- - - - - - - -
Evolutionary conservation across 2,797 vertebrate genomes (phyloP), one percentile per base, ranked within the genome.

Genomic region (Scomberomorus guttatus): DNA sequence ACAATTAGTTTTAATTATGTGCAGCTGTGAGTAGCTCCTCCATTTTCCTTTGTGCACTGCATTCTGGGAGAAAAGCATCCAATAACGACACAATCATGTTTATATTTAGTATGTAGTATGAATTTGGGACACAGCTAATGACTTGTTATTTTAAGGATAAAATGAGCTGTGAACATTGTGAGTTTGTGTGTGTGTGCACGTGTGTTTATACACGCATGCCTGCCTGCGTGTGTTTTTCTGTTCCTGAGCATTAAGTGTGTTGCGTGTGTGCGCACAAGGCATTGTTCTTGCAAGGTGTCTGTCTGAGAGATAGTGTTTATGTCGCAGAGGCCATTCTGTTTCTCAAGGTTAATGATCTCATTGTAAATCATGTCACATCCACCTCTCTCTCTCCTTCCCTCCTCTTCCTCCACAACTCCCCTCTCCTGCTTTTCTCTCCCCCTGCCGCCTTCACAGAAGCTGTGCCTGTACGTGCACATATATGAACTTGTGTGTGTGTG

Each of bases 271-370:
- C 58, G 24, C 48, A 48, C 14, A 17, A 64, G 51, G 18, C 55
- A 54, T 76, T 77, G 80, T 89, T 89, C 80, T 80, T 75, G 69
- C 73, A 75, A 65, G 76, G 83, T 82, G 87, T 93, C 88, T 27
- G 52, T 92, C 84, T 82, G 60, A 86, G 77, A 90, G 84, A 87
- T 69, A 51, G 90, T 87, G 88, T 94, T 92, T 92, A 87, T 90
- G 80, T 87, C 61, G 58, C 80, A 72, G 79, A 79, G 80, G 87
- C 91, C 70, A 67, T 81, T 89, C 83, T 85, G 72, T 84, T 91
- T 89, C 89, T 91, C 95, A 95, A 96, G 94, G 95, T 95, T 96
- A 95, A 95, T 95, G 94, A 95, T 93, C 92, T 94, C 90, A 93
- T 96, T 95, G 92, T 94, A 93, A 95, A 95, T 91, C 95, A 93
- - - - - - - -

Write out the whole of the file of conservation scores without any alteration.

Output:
Evolutionary conservation across 2,797 vertebrate genomes (phyloP), one percentile per base, ranked within the genome.

Genomic region (Scomberomorus guttatus): DNA sequence ACAATTAGTTTTAATTATGTGCAGCTGTGAGTAGCTCCTCCATTTTCCTTTGTGCACTGCATTCTGGGAGAAAAGCATCCAATAACGACACAATCATGTTTATATTTAGTATGTAGTATGAATTTGGGACACAGCTAATGACTTGTTATTTTAAGGATAAAATGAGCTGTGAACATTGTGAGTTTGTGTGTGTGTGCACGTGTGTTTATACACGCATGCCTGCCTGCGTGTGTTTTTCTGTTCCTGAGCATTAAGTGTGTTGCGTGTGTGCGCACAAGGCATTGTTCTTGCAAGGTGTCTGTCTGAGAGATAGTGTTTATGTCGCAGAGGCCATTCTGTTTCTCAAGGTTAATGATCTCATTGTAAATCATGTCACATCCACCTCTCTCTCTCCTTCCCTCCTCTTCCTCCACAACTCCCCTCTCCTGCTTTTCTCTCCCCCTGCCGCCTTCACAGAAGCTGTGCCTGTACGTGCACATATATGAACTTGTGTGTGTGTG

Each of bases 271-370:
- C 58, G 24, C 48, A 48, C 14, A 17, A 64, G 51, G 18, C 55
- A 54, T 76, T 77, G 80, T 89, T 89, C 80, T 80, T 75, G 69
- C 73, A 75, A 65, G 76, G 83, T 82, G 87, T 93, C 88, T 27
- G 52, T 92, C 84, T 82, G 60, A 86, G 77, A 90, G 84, A 87
- T 69, A 51, G 90, T 87, G 88, T 94, T 92, T 92, A 87, T 90
- G 80, T 87, C 61, G 58, C 80, A 72, G 79, A 79, G 80, G 87
- C 91, C 70, A 67, T 81, T 89, C 83, T 85, G 72, T 84, T 91
- T 89, C 89, T 91, C 95, A 95, A 96, G 94, G 95, T 95, T 96
- A 95, A 95, T 95, G 94, A 95, T 93, C 92, T 94, C 90, A 93
- T 96, T 95, G 92, T 94, A 93, A 95, A 95, T 91, C 95, A 93